What Is Toe Curling And Why You Shouldn’t Do It In Ballet?

What Is Toe Curling In Ballet?

Toe-curling in ballet normally happens when dancers try to point their feet, and to get it to look pointed, they curl their toes under, thinking that this will enhance the look of their feet.

what is toe curling

Although curling the toes often seems like a little thing since it is “just the toes” and such a small part of our whole body, the toes need to be trained to stretch out when extending the foot, and this, for most of us, takes a tremendous amount of practice and thought.

As babies, when our toes developed, they were naturally curled, so they could imitate the grasp reflex of the hands. After the toe-curling phase, they then learn to spread so that we can crawl on our bellies and use the toes to push off of.

When we start crawling on our hands and knees, relaxed toes and a fully stretched ankle are required.

All these steps prepare us for walking and develop the arch in the foot.

In ballet dancing, a well-developed arch is key for ballon, balance, and pointe work.

If you find that your toes still want to curl up, you have not yet moved through all the natural phases of foot development and will thus have some challenges to get through in your dance class.

Why Dancers Should Not Practice Toe Curling

If you curl your toes, you are not adding any real strength to your arches, even with all the hard work you may be putting in.

Here are some of the disadvantages of toe-curling:

  1. If you curl your toes when you point your feet, you are tightening the front of your ankle, and this limits your foot in regards to how much you will be able to point.
  2. Your hips tighten up and in time you could get sore hips and potential clicking hip syndrome.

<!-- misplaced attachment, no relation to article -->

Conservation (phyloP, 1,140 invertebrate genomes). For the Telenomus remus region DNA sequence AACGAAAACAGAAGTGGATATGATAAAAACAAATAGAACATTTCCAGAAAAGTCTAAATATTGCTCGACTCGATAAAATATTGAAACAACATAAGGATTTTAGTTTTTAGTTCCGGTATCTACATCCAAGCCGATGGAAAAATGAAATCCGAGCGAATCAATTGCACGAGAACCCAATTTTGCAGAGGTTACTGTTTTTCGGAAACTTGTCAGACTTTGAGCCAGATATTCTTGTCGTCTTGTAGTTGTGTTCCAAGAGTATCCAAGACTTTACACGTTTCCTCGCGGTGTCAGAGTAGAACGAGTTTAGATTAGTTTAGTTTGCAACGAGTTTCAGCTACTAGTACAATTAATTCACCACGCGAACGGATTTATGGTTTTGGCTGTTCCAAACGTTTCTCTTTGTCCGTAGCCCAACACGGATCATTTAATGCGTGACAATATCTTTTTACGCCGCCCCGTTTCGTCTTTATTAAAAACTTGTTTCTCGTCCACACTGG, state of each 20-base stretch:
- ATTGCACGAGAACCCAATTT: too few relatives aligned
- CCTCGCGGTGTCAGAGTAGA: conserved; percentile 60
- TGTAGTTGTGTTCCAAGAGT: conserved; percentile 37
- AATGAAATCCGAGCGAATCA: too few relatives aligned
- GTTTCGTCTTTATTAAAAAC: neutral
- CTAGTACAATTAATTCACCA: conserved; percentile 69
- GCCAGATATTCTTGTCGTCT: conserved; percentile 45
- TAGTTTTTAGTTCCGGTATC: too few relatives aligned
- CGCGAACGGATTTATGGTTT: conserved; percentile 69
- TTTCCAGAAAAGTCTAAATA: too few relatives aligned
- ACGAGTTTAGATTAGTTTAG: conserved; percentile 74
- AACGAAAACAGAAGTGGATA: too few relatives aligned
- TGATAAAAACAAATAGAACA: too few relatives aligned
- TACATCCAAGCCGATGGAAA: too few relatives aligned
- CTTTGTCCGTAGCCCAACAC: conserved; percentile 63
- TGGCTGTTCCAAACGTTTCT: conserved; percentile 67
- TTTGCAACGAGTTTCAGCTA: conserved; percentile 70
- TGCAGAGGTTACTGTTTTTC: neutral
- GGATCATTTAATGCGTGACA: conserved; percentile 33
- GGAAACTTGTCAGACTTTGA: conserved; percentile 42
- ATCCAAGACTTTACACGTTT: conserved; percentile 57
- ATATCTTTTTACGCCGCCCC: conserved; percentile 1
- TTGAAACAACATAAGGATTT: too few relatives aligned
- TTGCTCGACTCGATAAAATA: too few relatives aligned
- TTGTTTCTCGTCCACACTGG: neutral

3. With the hips tightening up, there is now less access to the turnout and rotation during extensions, thus you limit the height of your legs, especially in second.
  4. Toe curling sends your weight back onto your heels and along with this comes all the challenges of dancing with your weight back, including preventing strength from developing in the hamstrings, which will cause tightness.
  5. Curling your toes makes rising onto the demi-pointe correctly impossible, and this causes balance and pirouettes to become an issue.
  6. The push-off of your big toe when you walk is affected, thus weakening your gluteal muscles, and potentially preventing good elevation in your allegro.
  7. If you are in pointe shoes and your toes are curling, you will end up with blisters on the knuckles of your toes.
  8. Curling your toes in ballet also leads to the shortening of the Achilles Tendon, and as a dancer, you do not want or need a shortened Achilles.

How To Correct Those Curling Toes

Here is a video that will give you some great ideas of things you can do to prevent those toes from curling under when you point your feet.

As you can see there is a lot you can do to get out of the habit of toe curling in ballet, but it takes time to build up muscle memory, so do these exercises regularly for maximum effect.

4 thoughts on “What Is Toe Curling And Why You Shouldn’t Do It In Ballet?”

  1. Wow , this is so educational! Great post that really explains the reasons behind the behavior, the consequences that the curling gets and how not to do it. Super easy to read and , really good flow. Thank you so much , this will definitely benefit  my and my daughters balet practice ! Thanks again for a really nicely written post !

  2. This is a fantastic article on toe-curling! It explains a ton of problems that people in my family have. Many of us always have our toes curled, and after reading your article, it makes so much sense why we all seem to have Achilles tendon and hip mobility problems. I will definitely be taking note of the exercises to do to correct curling toes.

    • Thanks for stopping by Kevin. For most people, they are not even aware that they are curling their toes, and it only seems to get noticed in the dance industry.

  3. Very informative, we took it for granted when we curled our toes, but after reading this I would certainly avoid that. I have plantar fasciitis and my doctors gave me some exercises and one of them is an extension of the toes.  I was wondering why not flexion and extension of my toes, now I get it.  thank you.


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